The past casts a long shadow — especially when it points to a woman's first love.

Her name was Mary Grace until she fell in love with the French exchange student visiting her family's Nebraska farm. François renamed her "Aglaia" — after the beautiful Third Grace of Greek mythology — and set the seventeen-year-old girl longing for something more than her parents' simplistic life and faith.

Now, fifteen years later, Aglaia works as a costume designer in Denver. Her budding success in the city's posh arts scene convinces her that she's left the country bumpkin far behind.

But "Mary Grace" has deep roots, as Aglaia learns during a business trip to Paris. Her discovery of sensual notes François jotted into a Bible during that long-ago fling, a silly errand imposed by her mother, and the scheming of her sophisticated mentor conspire to create a thirst in her soul that neither evocative daydreams nor professional success can quench.

The Third Grace is a captivating debut novel that will take you on a dual journey across oceans and time — in the footsteps of a woman torn between her rural upbringing and her search for self.



A child's antique ring and a message from beyond the grave point to the treasure of a legacy lost.

Flirty globetrotter Sybil badgers her friend Libby to travel along in seeking out the world's "sacred places" — a monastery in Japan, a mountaintop in Africa, a mosque in Istanbul. Her footloose wandering far from family values costs her more than money.

But Libby can't afford to travel, and she's plagued by a different kind of restlessness. Grieving the recent death of the grandmother who raised her in their inner-city Minneapolis tenement now slated for demolition, Libby faces homelessness in both heart and habitation.

When Libby discovers a cryptic message from beyond the grave and an antique ring pointing to a mystery in an inner room of a mansion museum in North Dakota, she sets out on a quest of her own for the meaning of heritage and home.

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The following Mosaic Collection anthologies each contain a story by me.

"Ever Greening" is Deb's short story appearing in the anthology Hope is Born.

Thirty-year-old anti-Advent Holly, who'd abandoned Montana as a pregnant teen, faces another Christmas—and this time the meaning of the Incarnation—in the barren desert of Nevada far from the evergreen forest of home.

"Blue Genes" is Deb's short story appearing in the anthology Before Summer's End.

Home for spring break during calving season on the ranch, twins Jenny and Gwynne—in pain over an unsisterly offence that's broken their unity—bring forth new life in the messy process of birth as they labor with their own forgiveness and reconciliation.

"Reconstituted" is Deb's story appearing in the anthology Song of Grace.

Aging expat Dolores, retiring alone in colonial Mexico and agitated over losing her youth, meets up for a one-day cultural tour with her visiting granddaughter and new baby. Their mother-child vitality forces Dolores to face the fear that drove her from her family and the grace that calls her back to Christian faith.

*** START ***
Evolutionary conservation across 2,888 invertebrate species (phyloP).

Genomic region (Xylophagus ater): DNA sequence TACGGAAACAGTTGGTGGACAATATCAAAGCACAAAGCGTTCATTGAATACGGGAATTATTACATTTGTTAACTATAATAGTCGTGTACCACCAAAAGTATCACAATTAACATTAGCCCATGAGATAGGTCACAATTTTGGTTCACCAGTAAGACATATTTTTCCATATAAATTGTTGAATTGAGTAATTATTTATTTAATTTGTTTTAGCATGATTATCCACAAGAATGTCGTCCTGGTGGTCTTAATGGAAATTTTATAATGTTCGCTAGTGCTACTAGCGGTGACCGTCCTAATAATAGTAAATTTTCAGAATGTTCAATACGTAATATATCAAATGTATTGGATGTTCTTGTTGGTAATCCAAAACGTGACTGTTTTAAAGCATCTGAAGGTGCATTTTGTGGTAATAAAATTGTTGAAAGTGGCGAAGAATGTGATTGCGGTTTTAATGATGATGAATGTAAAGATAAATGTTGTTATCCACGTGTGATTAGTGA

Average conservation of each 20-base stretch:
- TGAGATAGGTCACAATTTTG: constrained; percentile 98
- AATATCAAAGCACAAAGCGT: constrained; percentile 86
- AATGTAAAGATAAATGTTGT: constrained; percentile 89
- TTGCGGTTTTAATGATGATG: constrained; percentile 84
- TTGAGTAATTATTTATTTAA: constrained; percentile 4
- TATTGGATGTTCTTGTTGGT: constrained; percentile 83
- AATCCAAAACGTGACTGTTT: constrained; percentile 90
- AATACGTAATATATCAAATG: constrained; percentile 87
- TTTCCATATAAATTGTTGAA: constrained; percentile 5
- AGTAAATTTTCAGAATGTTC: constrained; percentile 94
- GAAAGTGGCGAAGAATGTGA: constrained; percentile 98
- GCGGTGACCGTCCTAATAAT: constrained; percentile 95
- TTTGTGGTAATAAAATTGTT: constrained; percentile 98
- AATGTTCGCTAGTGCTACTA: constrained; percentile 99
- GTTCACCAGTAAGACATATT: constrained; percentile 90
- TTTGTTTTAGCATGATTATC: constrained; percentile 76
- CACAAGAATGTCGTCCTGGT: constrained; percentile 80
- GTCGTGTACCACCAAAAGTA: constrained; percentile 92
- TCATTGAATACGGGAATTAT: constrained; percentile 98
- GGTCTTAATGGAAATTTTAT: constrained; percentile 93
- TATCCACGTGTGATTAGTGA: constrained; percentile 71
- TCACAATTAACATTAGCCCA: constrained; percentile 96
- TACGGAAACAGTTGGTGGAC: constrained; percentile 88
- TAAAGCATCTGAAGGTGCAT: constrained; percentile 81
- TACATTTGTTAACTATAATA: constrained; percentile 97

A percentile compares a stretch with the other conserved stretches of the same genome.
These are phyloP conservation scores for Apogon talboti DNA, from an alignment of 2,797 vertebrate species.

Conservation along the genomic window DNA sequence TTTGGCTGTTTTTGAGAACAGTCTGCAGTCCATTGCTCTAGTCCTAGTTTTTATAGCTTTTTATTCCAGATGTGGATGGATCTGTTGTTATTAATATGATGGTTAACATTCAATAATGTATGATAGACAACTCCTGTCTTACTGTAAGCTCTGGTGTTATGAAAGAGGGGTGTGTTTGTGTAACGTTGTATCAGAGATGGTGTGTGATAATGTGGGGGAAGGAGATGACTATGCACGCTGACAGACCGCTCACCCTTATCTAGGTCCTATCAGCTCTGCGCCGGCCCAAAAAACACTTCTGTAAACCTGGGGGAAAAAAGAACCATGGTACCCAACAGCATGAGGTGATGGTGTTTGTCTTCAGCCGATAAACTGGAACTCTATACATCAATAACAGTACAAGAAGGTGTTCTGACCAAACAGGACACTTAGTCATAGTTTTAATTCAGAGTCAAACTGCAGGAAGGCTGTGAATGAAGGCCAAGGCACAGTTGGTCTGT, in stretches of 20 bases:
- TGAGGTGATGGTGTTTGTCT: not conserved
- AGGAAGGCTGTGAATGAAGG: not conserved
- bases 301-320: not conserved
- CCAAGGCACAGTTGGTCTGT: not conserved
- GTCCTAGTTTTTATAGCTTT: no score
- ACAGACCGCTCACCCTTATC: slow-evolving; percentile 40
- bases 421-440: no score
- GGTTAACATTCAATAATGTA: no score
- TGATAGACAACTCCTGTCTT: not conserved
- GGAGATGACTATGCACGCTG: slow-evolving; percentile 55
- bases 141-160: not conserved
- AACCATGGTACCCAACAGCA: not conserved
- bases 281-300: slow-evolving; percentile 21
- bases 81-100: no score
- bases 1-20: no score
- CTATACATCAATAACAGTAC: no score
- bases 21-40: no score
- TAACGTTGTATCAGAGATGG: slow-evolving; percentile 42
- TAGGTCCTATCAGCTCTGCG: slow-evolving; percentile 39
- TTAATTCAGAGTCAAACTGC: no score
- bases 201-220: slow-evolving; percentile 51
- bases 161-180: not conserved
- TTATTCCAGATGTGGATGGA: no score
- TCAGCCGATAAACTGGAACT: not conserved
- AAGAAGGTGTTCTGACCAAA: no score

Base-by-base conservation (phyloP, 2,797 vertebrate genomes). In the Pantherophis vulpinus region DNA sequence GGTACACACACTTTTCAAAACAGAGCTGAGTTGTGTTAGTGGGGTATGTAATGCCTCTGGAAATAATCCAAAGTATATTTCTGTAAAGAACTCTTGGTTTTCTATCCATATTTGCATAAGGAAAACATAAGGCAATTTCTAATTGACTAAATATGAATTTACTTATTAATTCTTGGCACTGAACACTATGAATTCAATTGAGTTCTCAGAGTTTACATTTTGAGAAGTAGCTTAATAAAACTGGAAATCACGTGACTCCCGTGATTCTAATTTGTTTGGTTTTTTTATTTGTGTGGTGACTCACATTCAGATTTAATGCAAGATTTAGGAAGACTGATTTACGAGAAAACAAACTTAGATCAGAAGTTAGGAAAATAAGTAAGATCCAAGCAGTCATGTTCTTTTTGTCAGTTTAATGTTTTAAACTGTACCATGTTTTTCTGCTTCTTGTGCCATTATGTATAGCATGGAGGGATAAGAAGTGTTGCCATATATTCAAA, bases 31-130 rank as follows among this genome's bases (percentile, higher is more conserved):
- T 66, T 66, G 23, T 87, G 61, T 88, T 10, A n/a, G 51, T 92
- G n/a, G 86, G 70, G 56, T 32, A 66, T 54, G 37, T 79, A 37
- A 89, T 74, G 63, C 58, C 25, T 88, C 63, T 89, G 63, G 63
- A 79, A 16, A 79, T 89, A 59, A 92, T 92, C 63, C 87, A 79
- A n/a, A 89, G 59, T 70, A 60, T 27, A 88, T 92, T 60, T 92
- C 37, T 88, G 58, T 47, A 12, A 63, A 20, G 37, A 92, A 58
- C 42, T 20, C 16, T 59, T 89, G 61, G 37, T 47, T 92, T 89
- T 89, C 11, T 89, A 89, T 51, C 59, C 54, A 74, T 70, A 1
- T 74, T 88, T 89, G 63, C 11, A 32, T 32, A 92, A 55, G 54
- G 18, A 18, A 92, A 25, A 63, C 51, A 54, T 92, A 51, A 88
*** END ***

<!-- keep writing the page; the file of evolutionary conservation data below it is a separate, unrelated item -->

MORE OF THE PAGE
"Taste Budding" is Deb's story appearing in the anthology All Things New.

Long ago in the far away kingdom of Gastronomia, Matron instructs Moppet in the rigid oral culinary customs that regulate all of life until the day a visiting minstrel introduces the original recipe book that promises wildly free appetite and profound satiation.

"Clanging Symbols" is Deb's novella appearing in the anthology Dancing in the Rain.

In the summer of 1976, American Doran O'Connor, disenchanted with love and the faith he once embraced, travels to Kyoto to explore the culture and tutor a young Japanese student, Shoma Yamamoto. In the end, Shoma is the one who tutors Doran after the young teen discovers the red words in a castaway Bible.


Roots and Branches traces the image of the tree in the fiction of G.K. Chesterton, interpreting the underlying message of his religious convictions through biography and literary analysis. This book introduces the unitiated to a classic British author, allows students of G.K. Chesterton to mine his enigmatic work for metaphysical connotation, and encourages current-day writers to build symbolism into their own stories.

There are few intellectual exercises more rewarding than the close reading of a Chesterton text. And too few critics have made the effort. Along with most exercise, it is avoided. Perhaps they are intimidated to offer a critical analysis of a writer who is himself a master literary critic. But Deb Elkink has risen to the challenge. She has not only gone very deep, she has gone deep on one theme in Chesterton, which illuminates the rest of his writing. The branches of the tree cover a wide area indeed. But she has also plunged into one particular text: Chesterton's rollicking tale, The Flying Inn. With her essay, "The Seven Moods of Gilbert," she has presented a more penetrating analysis of this novel than has ever been written.
— Dale Ahlquist, President, American Chesterton Association

I warmly recommend Deb Elkink's excellent study. It is particularly admirable in giving Chesterton that close reading of his imagery (in this case that of the tree) and in convincingly linking particular aesthetic effects (a somewhat overlooked area in Chesterton studies) to a convincing grasp of their religious meaning. This is a valuable exploration which fills a need in accounts of the subject.
— John Coates